A patient shares that when she told a friend of hers that she’s been diagnosed with bipolar disorder, the friend said “that explains why you’re so happy all the time.” This is a wrong interpretation. You have to understand that there is a difference to one’s natural personality and the manic symptoms that are showing up. According to the patient, she’s a naturally cheerful person but there are times when she overthinks and become frantic. The latter is the signs of bipolar disorder but it should not confuse with someone’s personality.
Fact #2: The bipolar condition is often mistaken as other kind of mental disorder
Is bipolar disorder a mental illness? The symptoms that are being exhibited by people diagnosed with bipolar disorder are similar to other kinds of mental conditions such as schizophrenia and depression. According to the National Institute of Mental Health, this is the reason why sometimes physicians find it hard to clinically pinpoint the disorder.
Anxiety Comes In
People who are suffering from these symptoms usually have other conditions concurrently. Sometimes a patient can have a bipolar disorder while at the same time having an anxiety disorder. This can make it even more difficult to separate or rule out certain symptoms to pinpoint if a person truly has bipolar disorder.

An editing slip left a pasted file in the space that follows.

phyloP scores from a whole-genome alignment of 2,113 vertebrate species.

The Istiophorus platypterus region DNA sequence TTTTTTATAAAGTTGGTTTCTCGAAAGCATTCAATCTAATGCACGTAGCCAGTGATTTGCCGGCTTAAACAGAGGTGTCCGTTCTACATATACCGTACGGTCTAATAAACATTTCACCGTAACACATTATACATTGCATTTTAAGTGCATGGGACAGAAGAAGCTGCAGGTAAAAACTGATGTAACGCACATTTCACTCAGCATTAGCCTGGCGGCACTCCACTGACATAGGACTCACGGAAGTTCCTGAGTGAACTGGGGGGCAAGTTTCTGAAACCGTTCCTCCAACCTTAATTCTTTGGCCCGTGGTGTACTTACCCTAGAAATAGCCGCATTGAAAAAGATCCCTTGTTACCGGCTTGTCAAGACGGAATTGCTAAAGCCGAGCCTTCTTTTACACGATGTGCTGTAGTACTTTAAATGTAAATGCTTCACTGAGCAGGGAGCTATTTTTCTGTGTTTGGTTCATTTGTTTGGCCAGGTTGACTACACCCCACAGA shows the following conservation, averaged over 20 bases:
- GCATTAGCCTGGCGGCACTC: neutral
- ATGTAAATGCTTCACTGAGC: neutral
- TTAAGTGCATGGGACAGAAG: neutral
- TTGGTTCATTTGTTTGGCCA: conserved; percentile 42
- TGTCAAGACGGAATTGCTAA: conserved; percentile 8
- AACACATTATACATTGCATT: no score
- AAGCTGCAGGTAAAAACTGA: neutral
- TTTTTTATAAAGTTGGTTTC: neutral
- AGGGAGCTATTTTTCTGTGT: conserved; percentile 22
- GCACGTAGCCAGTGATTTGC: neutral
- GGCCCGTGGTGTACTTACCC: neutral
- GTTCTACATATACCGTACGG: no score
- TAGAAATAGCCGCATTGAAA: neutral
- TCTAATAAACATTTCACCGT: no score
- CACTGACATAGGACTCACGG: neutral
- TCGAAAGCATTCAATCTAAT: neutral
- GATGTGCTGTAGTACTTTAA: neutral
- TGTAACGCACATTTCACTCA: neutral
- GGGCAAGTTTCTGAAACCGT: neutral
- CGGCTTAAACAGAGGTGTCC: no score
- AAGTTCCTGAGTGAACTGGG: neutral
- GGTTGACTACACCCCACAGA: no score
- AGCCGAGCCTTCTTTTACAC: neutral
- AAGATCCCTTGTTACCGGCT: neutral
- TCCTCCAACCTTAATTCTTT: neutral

Fact #3: No two people experience the symptoms in exactly the same way
According to experts, the cycle and how the bipolar disorder episodes present varies on each individual. Different factors come to play including the patient’s age, illness severity, which medications they are being treated with now, which medications they were treated with previously, other conditions they may have etc.
This is the reason why bipolar disorder can be very complex to manage and treat. One way of ensuring that a patient gets a successful treatment is through keeping a regular or open communication with their physicians.
Fact #4: Not every patterns and symptom align with the clinical guidelines for diagnosing bipolar disorder
Is bipolar disorder a mental illness? According to the latest edition of clinical guidelines of the Diagnostic and Statistical Manual of Mental Disorders, for a person to be diagnosed with this condition, he/ she need to show a certain number of specific symptoms. This will determine if the person is exhibiting manic, hypomanic or depressive symptoms.
For instance, if you have 2 to 4 symptoms present, you may clinically have a mood elevation. Doctors call this as partial remission which means that the patient is showing sub – diagnostic symptoms.
Here’s the thing though, it does not mean that if a person doesn’t meet all of the clinical criteria, the symptoms should be ignored. If the clinical criteria for having a mood episode is not all there or the checkbox isn’t all ticked, mood changes should still be taken into consideration. For most experts, the main concern is to prevent symptoms as early as possible. So, if a person is showing some form of abnormal behavior and thinking, it needs to be addressed early and quickly before it gets worse. We hope this article enlightened you with what this condition is and answered your question, is bipolar disorder a mental illness?